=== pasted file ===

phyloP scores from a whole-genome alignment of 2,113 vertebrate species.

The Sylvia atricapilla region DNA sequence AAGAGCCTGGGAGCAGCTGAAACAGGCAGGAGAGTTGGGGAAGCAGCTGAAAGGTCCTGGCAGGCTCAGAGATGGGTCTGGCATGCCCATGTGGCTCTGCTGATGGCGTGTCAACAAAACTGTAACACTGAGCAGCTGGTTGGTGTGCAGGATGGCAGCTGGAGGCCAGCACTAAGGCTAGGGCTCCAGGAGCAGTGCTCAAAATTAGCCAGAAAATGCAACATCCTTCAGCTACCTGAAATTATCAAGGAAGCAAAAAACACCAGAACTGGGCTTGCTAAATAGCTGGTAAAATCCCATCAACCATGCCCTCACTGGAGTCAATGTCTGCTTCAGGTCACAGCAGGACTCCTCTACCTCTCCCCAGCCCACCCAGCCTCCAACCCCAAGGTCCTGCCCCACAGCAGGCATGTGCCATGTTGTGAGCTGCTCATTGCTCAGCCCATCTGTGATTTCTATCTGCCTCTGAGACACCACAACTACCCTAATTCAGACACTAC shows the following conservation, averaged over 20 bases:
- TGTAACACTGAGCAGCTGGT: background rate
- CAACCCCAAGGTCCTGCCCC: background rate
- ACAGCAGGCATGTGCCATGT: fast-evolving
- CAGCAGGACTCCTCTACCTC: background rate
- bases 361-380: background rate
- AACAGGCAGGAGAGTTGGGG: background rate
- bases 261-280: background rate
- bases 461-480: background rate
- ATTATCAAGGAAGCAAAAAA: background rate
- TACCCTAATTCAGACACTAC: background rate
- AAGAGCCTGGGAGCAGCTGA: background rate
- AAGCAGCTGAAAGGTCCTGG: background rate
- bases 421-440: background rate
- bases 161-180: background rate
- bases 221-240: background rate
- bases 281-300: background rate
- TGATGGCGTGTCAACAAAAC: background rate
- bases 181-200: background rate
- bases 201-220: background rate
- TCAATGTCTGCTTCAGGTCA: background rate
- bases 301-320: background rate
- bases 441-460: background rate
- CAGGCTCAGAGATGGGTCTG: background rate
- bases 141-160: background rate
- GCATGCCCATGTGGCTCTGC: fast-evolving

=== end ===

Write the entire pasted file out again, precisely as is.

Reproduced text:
phyloP scores from a whole-genome alignment of 2,113 vertebrate species.

The Sylvia atricapilla region DNA sequence AAGAGCCTGGGAGCAGCTGAAACAGGCAGGAGAGTTGGGGAAGCAGCTGAAAGGTCCTGGCAGGCTCAGAGATGGGTCTGGCATGCCCATGTGGCTCTGCTGATGGCGTGTCAACAAAACTGTAACACTGAGCAGCTGGTTGGTGTGCAGGATGGCAGCTGGAGGCCAGCACTAAGGCTAGGGCTCCAGGAGCAGTGCTCAAAATTAGCCAGAAAATGCAACATCCTTCAGCTACCTGAAATTATCAAGGAAGCAAAAAACACCAGAACTGGGCTTGCTAAATAGCTGGTAAAATCCCATCAACCATGCCCTCACTGGAGTCAATGTCTGCTTCAGGTCACAGCAGGACTCCTCTACCTCTCCCCAGCCCACCCAGCCTCCAACCCCAAGGTCCTGCCCCACAGCAGGCATGTGCCATGTTGTGAGCTGCTCATTGCTCAGCCCATCTGTGATTTCTATCTGCCTCTGAGACACCACAACTACCCTAATTCAGACACTAC shows the following conservation, averaged over 20 bases:
- TGTAACACTGAGCAGCTGGT: background rate
- CAACCCCAAGGTCCTGCCCC: background rate
- ACAGCAGGCATGTGCCATGT: fast-evolving
- CAGCAGGACTCCTCTACCTC: background rate
- bases 361-380: background rate
- AACAGGCAGGAGAGTTGGGG: background rate
- bases 261-280: background rate
- bases 461-480: background rate
- ATTATCAAGGAAGCAAAAAA: background rate
- TACCCTAATTCAGACACTAC: background rate
- AAGAGCCTGGGAGCAGCTGA: background rate
- AAGCAGCTGAAAGGTCCTGG: background rate
- bases 421-440: background rate
- bases 161-180: background rate
- bases 221-240: background rate
- bases 281-300: background rate
- TGATGGCGTGTCAACAAAAC: background rate
- bases 181-200: background rate
- bases 201-220: background rate
- TCAATGTCTGCTTCAGGTCA: background rate
- bases 301-320: background rate
- bases 441-460: background rate
- CAGGCTCAGAGATGGGTCTG: background rate
- bases 141-160: background rate
- GCATGCCCATGTGGCTCTGC: fast-evolving